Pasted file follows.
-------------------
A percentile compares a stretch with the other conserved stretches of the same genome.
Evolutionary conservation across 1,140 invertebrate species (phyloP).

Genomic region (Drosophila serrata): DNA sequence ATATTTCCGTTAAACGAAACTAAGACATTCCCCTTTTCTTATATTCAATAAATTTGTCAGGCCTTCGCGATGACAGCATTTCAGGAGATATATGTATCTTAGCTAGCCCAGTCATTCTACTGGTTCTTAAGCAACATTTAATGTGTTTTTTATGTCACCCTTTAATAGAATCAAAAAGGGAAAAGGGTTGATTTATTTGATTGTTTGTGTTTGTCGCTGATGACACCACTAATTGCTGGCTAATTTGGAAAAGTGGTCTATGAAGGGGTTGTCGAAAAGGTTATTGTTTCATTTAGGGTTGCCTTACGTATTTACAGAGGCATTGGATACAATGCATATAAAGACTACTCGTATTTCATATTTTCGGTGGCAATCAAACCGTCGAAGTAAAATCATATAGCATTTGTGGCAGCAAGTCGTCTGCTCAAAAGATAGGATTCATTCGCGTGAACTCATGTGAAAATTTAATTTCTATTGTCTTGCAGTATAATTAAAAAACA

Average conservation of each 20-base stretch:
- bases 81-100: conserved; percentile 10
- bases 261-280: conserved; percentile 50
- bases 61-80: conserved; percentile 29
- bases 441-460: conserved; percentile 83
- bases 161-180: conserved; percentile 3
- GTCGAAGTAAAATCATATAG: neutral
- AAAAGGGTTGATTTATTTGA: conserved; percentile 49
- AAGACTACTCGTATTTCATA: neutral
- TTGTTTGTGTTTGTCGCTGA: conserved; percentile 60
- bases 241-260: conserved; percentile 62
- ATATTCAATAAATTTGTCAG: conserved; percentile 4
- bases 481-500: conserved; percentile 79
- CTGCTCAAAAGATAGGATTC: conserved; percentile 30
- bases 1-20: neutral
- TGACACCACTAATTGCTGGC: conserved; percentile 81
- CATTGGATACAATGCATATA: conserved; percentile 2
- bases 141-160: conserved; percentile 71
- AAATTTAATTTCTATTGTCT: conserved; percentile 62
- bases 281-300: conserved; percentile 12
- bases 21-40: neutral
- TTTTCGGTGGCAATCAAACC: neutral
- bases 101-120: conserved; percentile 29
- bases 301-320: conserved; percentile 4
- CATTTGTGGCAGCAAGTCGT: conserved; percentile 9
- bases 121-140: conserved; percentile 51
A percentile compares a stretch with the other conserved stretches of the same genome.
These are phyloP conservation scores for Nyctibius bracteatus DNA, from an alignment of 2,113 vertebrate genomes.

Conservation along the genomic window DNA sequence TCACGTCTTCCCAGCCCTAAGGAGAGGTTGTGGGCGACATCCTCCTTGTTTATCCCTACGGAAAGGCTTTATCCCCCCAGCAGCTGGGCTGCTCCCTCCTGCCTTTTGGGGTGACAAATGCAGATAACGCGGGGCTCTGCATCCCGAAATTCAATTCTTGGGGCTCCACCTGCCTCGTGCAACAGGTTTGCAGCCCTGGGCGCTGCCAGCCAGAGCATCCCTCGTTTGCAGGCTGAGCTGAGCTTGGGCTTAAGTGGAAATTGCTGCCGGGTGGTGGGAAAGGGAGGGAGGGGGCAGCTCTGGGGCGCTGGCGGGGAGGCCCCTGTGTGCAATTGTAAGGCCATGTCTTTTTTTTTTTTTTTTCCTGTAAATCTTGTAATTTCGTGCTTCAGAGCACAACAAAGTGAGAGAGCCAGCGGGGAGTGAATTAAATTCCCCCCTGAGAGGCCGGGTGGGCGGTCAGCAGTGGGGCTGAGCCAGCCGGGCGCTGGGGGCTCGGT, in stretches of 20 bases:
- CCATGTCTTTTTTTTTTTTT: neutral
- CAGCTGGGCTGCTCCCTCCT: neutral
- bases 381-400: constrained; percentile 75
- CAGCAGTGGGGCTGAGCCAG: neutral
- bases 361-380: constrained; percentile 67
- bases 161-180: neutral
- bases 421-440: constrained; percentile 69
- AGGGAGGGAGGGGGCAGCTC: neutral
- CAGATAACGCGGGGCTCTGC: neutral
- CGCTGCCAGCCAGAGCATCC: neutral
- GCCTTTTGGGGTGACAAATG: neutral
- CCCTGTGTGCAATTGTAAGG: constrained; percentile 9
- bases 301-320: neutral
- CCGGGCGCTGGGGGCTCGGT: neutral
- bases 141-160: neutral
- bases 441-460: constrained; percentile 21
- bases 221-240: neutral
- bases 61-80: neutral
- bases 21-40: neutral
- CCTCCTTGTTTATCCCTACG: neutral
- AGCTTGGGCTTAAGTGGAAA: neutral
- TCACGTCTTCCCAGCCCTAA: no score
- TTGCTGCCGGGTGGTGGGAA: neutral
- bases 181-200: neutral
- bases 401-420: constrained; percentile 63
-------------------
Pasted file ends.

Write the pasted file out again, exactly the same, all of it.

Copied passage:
A percentile compares a stretch with the other conserved stretches of the same genome.
Evolutionary conservation across 1,140 invertebrate species (phyloP).

Genomic region (Drosophila serrata): DNA sequence ATATTTCCGTTAAACGAAACTAAGACATTCCCCTTTTCTTATATTCAATAAATTTGTCAGGCCTTCGCGATGACAGCATTTCAGGAGATATATGTATCTTAGCTAGCCCAGTCATTCTACTGGTTCTTAAGCAACATTTAATGTGTTTTTTATGTCACCCTTTAATAGAATCAAAAAGGGAAAAGGGTTGATTTATTTGATTGTTTGTGTTTGTCGCTGATGACACCACTAATTGCTGGCTAATTTGGAAAAGTGGTCTATGAAGGGGTTGTCGAAAAGGTTATTGTTTCATTTAGGGTTGCCTTACGTATTTACAGAGGCATTGGATACAATGCATATAAAGACTACTCGTATTTCATATTTTCGGTGGCAATCAAACCGTCGAAGTAAAATCATATAGCATTTGTGGCAGCAAGTCGTCTGCTCAAAAGATAGGATTCATTCGCGTGAACTCATGTGAAAATTTAATTTCTATTGTCTTGCAGTATAATTAAAAAACA

Average conservation of each 20-base stretch:
- bases 81-100: conserved; percentile 10
- bases 261-280: conserved; percentile 50
- bases 61-80: conserved; percentile 29
- bases 441-460: conserved; percentile 83
- bases 161-180: conserved; percentile 3
- GTCGAAGTAAAATCATATAG: neutral
- AAAAGGGTTGATTTATTTGA: conserved; percentile 49
- AAGACTACTCGTATTTCATA: neutral
- TTGTTTGTGTTTGTCGCTGA: conserved; percentile 60
- bases 241-260: conserved; percentile 62
- ATATTCAATAAATTTGTCAG: conserved; percentile 4
- bases 481-500: conserved; percentile 79
- CTGCTCAAAAGATAGGATTC: conserved; percentile 30
- bases 1-20: neutral
- TGACACCACTAATTGCTGGC: conserved; percentile 81
- CATTGGATACAATGCATATA: conserved; percentile 2
- bases 141-160: conserved; percentile 71
- AAATTTAATTTCTATTGTCT: conserved; percentile 62
- bases 281-300: conserved; percentile 12
- bases 21-40: neutral
- TTTTCGGTGGCAATCAAACC: neutral
- bases 101-120: conserved; percentile 29
- bases 301-320: conserved; percentile 4
- CATTTGTGGCAGCAAGTCGT: conserved; percentile 9
- bases 121-140: conserved; percentile 51
A percentile compares a stretch with the other conserved stretches of the same genome.
These are phyloP conservation scores for Nyctibius bracteatus DNA, from an alignment of 2,113 vertebrate genomes.

Conservation along the genomic window DNA sequence TCACGTCTTCCCAGCCCTAAGGAGAGGTTGTGGGCGACATCCTCCTTGTTTATCCCTACGGAAAGGCTTTATCCCCCCAGCAGCTGGGCTGCTCCCTCCTGCCTTTTGGGGTGACAAATGCAGATAACGCGGGGCTCTGCATCCCGAAATTCAATTCTTGGGGCTCCACCTGCCTCGTGCAACAGGTTTGCAGCCCTGGGCGCTGCCAGCCAGAGCATCCCTCGTTTGCAGGCTGAGCTGAGCTTGGGCTTAAGTGGAAATTGCTGCCGGGTGGTGGGAAAGGGAGGGAGGGGGCAGCTCTGGGGCGCTGGCGGGGAGGCCCCTGTGTGCAATTGTAAGGCCATGTCTTTTTTTTTTTTTTTTCCTGTAAATCTTGTAATTTCGTGCTTCAGAGCACAACAAAGTGAGAGAGCCAGCGGGGAGTGAATTAAATTCCCCCCTGAGAGGCCGGGTGGGCGGTCAGCAGTGGGGCTGAGCCAGCCGGGCGCTGGGGGCTCGGT, in stretches of 20 bases:
- CCATGTCTTTTTTTTTTTTT: neutral
- CAGCTGGGCTGCTCCCTCCT: neutral
- bases 381-400: constrained; percentile 75
- CAGCAGTGGGGCTGAGCCAG: neutral
- bases 361-380: constrained; percentile 67
- bases 161-180: neutral
- bases 421-440: constrained; percentile 69
- AGGGAGGGAGGGGGCAGCTC: neutral
- CAGATAACGCGGGGCTCTGC: neutral
- CGCTGCCAGCCAGAGCATCC: neutral
- GCCTTTTGGGGTGACAAATG: neutral
- CCCTGTGTGCAATTGTAAGG: constrained; percentile 9
- bases 301-320: neutral
- CCGGGCGCTGGGGGCTCGGT: neutral
- bases 141-160: neutral
- bases 441-460: constrained; percentile 21
- bases 221-240: neutral
- bases 61-80: neutral
- bases 21-40: neutral
- CCTCCTTGTTTATCCCTACG: neutral
- AGCTTGGGCTTAAGTGGAAA: neutral
- TCACGTCTTCCCAGCCCTAA: no score
- TTGCTGCCGGGTGGTGGGAA: neutral
- bases 181-200: neutral
- bases 401-420: constrained; percentile 63